"outputTemplate": "{Timestamp:o} [{Level,3:u}] ({Application}/{MachineName}/{ThreadId}) {Message}{NewLine}{Exception}"//Sink specific template for the message
        }
      }
    ],
    "Enrich": ["FromLogContext", "WithMachineName", "WithThreadId"], //Serilog Enrichers more on this later in next post
    "Properties": {
      "Application": "Sample" // Name of your application 
    }
  }
}

This is a very basic example of how you can use the Args section of each sink configuration to pass override parameters for configuration. The question that straightaway come to mind is the what are all possible values for these Args. Actually this question is hard to answer there are few common params like restrictedToMinimumLevel but there are Sink specific Args also. Best way to find out is to look at the documentation of each Sink. They are basically parameters to the Sink constructor. So the best place to look is the documentation for the given Sink.

Don’t worry about the extra stuff in the config rules. We will discuss all of these configuration one by one. Let’s tackle one thing at a time.

That’s pretty much regarding the Sinks for the Serilog. I hope it will help you get started and best of luck with your future adventures.

Logging structured data to text files

We are going to take things easy and as a first example we will basically configure a Serilog logger and use File as the sinks for our Serilog Logger and we will try to log some simple user friendly messages and also some structured messages to the Files and see how they look different. If you already have downloaded the Code files for this blog post you can check. DummyController as you can see we inject the logger using Constructor Dependency Injection then use it in our controller actions.

First have a look at the Serilog configuration we have in place. To improve readability i am using Code version of the configurations. We will configure the Logger to use the File Logger. I tried to put all the possible Serilog configuration into one file in code attached i hope it will make easy for readers to find all the Serilog configurations we used in this post. File where i added all the Serilog configurations is LoggerConfigurations.

//Inside the file LoggerConfigurations.cs
 public static ILogger ConfigureFileLoggerUsingCode()
        {
            var loggerConfiguration = new LoggerConfiguration()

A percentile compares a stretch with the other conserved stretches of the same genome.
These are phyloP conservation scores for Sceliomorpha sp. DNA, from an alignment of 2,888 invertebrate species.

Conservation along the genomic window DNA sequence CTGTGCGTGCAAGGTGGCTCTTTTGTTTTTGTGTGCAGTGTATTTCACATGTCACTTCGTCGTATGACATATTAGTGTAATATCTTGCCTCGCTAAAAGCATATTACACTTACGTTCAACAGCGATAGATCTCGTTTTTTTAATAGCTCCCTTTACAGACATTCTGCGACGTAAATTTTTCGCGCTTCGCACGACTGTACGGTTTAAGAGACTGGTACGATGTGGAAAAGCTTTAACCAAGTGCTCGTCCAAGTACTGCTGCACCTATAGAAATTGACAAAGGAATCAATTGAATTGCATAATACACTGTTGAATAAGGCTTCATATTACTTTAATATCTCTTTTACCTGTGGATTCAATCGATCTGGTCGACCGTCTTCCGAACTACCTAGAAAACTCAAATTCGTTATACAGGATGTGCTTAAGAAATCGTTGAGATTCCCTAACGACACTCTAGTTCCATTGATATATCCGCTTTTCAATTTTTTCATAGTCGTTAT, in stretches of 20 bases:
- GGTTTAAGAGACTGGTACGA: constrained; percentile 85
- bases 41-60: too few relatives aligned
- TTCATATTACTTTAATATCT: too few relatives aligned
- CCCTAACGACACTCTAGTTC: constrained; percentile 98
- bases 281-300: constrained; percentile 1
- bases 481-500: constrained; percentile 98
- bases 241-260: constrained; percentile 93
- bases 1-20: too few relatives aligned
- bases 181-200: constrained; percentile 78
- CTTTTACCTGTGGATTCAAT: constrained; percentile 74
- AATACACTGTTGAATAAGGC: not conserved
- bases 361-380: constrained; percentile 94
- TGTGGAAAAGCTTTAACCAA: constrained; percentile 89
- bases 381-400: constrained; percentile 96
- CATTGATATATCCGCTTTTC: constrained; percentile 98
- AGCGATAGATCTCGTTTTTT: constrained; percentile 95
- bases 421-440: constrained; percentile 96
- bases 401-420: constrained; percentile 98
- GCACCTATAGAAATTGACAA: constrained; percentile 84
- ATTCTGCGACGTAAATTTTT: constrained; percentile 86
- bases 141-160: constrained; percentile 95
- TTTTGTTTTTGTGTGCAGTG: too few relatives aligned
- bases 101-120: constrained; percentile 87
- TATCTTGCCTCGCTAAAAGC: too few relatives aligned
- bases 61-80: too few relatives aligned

.WriteTo.Console() //More on LogContext later
                .WriteTo.File("Logs.txt", LogEventLevel.Debug)
                .MinimumLevel.Override("Microsoft", LogEventLevel.Warning)//Override for framework libraries
                .MinimumLevel.Override("System", LogEventLevel.Warning);// Override to avoid logging system INF events
            return loggerConfiguration.CreateLogger();
        }


// Now how we assign this logger to our Logger Factory 
//We go to program.cs and then inside Main function we do something like
Log.Logger = LoggerConfigurations.ConfigureFileLoggerUsingCode();

Now we have configured the Serilog logger and Assigned it to the Logger Factory instance. Next question how we use it in our controllers or services. We will rely on the Dependency Injection provided by .NET CORE out of the box and we will use constructor dependency injection in our example.

For this example if you have copy of the code for this post. Check Api/DummyController.cs

//We use the dependency injection to inject logger 
        private ILogger<DummyController> _logger; //Contextual Logger 
        //Injecting contextual logger
        public DummyController(ILogger<DummyController> logger)
        {
            _logger = logger;
        }

//Next step is to use this logger to log information 
//Then verify the information is written to text files "Log.txt" at the root of project

//Created a dummy method that will return a car information 

//Dummy action to return a single car 
        [HttpGet]
        [Route("favorite")]
        public ActionResult GetFavoriteCar()
        {
            _logger.LogInformation("User request to fetch the Favorite car");
            var car = new Car()
            {
                EngineNo = "Eng987",
                Model = "TT",
                Make = "Audi",
                Registration = "R1234"
            };
            //we are using the Logger to log information like conventional logger
            _logger.LogInformation($"Returning car with RegistrationNo {car.Registration} and CarInfo {car}");
            //Now we are using the Serilog feature to log Named properties and Automatic serialization using @ symbol
            _logger.LogInformation("Returning car with RegistrationNo:{RegistrationNo} and {@CarInfo}", car.Registration, car);
            return Ok(car);